Dealing With Negative Homeschooling Comments

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Negative homeschool commentsIf you’ve ever faced negative homeschooling comments when you’re in public, you’re not alone.

Many of us (particularly in the pioneering generation of homeschoolers) have had to deal with them at one time or other.

We’ve handpicked some of the best pieces of advice from local moms on how to deal with these reactions:

1. Be “wise as serpents, harmless as doves” (or fly under the radar).

On the extreme end of the spectrum, negative reactions to homeschooling can lead to unfounded allegations of child abuse. It can be as harmless as taking your children out with you to the mall during a schoolday, for instance.

While these incidents are thankfully becoming more infrequent, it’s still enough of a reality that we strongly recommend HSLDA membership.

As a result, many local homeschool moms take a few wise precautions, mostly referred to as staying under the radar. This just means they don’t flaunt their homeschooling privileges or try to attract unnecessary attention from bystanders.

Homeschool veterans also warn against strangers asking apparently innocent questions of the kids, such as “How long is your typical homeschool day?” or “What does Mommy do while you are reading and doing your schoolwork?” Such lines of questioning can quickly become invasive.

2. Think of your homeschool as a private school … because it is one.

If you’re living in the state of Kansas, the government recognizes your homeschool as a private school.

Keep that in mind when the next person asks which school your children attend!

3. Use your official school name.

In an expansion upon the previous tip, many families simply respond to questions about schooling with their official school name. For example, “We attend a private school, Green Prairie Academy.” (See 9 ideas for a great official school name.)

Every time one homeschool student uses the name of their school, her mom says about 99 percent of the people say, “That’s great!” and pretend like they’ve heard of such a place. 🙂

4. Remember that you’re a homeschool ambassador.

On the occasions when you just need (or want) to tell people flat out that you’re homeschooling, it’s important to keep in mind that you represent approximately 2 million people in the United States. That’s an inspiring and humbling statistic.

(It’s also a great opportunity to start dispelling common homeschool myths.)

One mom says she always tries to prepare her kids for any feedback by reminding them of their privilege to represent the greater homeschool community, and as such, “we need people to look upon homeschoolers in a positive light.”

And of course, even if the initial reaction to the “yes, we homeschool” question is less than ideal, you can always try to salvage the situation with quiet self-confidence.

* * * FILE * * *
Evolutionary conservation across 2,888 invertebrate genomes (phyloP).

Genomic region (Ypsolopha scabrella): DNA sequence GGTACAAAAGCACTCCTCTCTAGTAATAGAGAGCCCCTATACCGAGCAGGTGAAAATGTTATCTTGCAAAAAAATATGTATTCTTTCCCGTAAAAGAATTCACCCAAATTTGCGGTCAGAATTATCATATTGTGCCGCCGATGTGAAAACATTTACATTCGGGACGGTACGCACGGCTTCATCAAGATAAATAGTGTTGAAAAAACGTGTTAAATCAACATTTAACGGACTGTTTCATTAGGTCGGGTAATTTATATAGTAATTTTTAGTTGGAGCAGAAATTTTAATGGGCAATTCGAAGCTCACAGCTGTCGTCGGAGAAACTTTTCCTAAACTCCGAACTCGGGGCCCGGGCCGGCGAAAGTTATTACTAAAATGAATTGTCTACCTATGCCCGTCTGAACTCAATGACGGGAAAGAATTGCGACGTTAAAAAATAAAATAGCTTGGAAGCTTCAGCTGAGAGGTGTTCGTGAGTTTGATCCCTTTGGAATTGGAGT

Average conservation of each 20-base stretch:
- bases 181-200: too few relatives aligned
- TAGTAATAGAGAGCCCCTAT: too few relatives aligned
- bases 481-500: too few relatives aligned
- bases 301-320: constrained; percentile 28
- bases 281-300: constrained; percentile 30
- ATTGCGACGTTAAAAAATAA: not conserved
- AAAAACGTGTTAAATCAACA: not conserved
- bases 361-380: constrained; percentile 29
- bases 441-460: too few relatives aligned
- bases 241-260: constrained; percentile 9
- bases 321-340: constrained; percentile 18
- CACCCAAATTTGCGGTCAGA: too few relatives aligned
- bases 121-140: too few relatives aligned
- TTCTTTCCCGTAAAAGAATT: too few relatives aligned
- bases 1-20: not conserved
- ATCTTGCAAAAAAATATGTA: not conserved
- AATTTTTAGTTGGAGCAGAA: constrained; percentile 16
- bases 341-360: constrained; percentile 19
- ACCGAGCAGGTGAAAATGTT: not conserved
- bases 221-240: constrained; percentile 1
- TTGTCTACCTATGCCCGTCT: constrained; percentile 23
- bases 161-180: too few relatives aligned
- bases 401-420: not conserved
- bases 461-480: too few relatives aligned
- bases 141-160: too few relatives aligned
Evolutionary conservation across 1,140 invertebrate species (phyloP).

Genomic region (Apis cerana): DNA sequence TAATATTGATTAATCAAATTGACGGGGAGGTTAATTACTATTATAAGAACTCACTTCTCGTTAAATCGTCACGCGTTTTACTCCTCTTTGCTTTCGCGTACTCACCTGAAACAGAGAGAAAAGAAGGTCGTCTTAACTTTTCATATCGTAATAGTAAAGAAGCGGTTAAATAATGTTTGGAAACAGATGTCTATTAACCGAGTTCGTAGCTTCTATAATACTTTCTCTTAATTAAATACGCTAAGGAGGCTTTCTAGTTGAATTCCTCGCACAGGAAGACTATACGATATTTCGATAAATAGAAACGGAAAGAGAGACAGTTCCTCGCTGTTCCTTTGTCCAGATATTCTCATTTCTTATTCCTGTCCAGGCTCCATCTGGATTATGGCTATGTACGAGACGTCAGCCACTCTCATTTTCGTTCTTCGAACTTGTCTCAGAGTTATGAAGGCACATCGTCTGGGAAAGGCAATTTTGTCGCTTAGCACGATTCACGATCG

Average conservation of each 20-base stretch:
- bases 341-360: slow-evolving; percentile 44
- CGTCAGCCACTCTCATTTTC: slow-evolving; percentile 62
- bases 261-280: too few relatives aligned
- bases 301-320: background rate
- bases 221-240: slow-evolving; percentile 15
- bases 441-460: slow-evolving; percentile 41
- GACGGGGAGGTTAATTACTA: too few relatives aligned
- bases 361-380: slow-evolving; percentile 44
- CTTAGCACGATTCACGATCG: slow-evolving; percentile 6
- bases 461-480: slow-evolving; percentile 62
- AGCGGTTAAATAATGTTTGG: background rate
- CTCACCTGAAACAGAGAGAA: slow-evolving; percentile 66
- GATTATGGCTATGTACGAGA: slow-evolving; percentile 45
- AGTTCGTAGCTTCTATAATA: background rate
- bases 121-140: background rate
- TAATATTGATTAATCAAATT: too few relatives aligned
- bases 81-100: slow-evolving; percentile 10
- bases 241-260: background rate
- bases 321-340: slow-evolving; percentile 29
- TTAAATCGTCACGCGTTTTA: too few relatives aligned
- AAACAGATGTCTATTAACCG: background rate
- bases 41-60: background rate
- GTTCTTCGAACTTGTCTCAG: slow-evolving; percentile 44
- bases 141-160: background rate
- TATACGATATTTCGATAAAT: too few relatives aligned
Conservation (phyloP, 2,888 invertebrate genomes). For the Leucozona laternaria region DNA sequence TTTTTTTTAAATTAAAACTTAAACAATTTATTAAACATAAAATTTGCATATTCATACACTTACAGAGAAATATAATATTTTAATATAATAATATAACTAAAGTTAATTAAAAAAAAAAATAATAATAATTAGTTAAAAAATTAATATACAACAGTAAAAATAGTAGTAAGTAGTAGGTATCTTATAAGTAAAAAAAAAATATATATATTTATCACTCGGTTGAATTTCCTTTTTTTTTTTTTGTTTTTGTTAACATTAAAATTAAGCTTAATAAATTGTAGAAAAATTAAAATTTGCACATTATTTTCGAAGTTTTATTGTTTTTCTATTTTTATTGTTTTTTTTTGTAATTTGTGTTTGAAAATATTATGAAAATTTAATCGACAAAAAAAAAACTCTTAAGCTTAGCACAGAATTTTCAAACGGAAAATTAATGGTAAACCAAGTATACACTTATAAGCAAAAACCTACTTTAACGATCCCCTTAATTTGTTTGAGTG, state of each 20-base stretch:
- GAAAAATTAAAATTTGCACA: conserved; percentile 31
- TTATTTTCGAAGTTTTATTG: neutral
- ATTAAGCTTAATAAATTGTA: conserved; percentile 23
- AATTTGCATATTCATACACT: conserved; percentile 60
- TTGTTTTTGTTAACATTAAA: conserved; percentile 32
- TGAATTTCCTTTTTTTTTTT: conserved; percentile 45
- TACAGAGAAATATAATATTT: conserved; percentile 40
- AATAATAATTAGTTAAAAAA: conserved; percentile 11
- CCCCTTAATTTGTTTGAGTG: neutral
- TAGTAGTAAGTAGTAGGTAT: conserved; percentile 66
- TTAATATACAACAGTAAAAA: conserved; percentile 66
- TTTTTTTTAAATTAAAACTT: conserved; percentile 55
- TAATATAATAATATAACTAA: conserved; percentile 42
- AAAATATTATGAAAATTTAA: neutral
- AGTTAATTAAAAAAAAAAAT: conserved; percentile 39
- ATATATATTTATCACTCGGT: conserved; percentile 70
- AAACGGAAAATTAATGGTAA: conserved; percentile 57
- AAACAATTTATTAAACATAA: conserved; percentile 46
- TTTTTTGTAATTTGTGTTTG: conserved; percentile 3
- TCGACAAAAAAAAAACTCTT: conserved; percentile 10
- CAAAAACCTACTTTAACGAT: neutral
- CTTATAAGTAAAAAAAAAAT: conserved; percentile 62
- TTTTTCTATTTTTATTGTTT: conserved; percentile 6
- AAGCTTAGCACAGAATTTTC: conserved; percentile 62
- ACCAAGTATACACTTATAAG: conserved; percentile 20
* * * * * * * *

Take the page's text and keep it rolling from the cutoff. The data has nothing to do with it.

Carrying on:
We love the response of one homeschool mom who says a grocery store cashier sneered when she explained her kids were homeschooled (and therefore in the store with her). She added, “Yes, we are doing a little math in the store while my oldest is learning to play the violin across the street.”

That response was enough to silence the would-be critic.

We have updated this blog post, originally published in December 2014, for timeliness and detail.

Have you ever had to deal with negative homeschooling reactions? If so, what have you found to be the best response?

2 Comments

  1.   September 30, 2019 at 6:04 PM

    I’ve seen both…homeschool and public school. I have taught in home school settings and also as a temp in public school settings. At least in my neck of the woods, public school has become so undisciplined, that unfortunately, little real learning can take place. Much time is spent dealing with rowdy kids. Kids are allowed to have their cell phones in some classes. You can imagine how that works out! In a home school setting, the standards are higher. It takes effort and determination to home school and parents don’t take it on casually. If parents are not inclined to do homeschool physically in person themselves, they can always investigate online homeschool alternatives. These can be done at a grandparents house or in some other supportive setting. My negative comments would be about public school more than home school, after having experienced both.

    1.   October 6, 2019 at 8:45 PM

      You make some great points, Cheryl! Thanks for sharing. Yes, it’s hard for children to “get away” with rowdiness when they know their parents are always watching! 🙂

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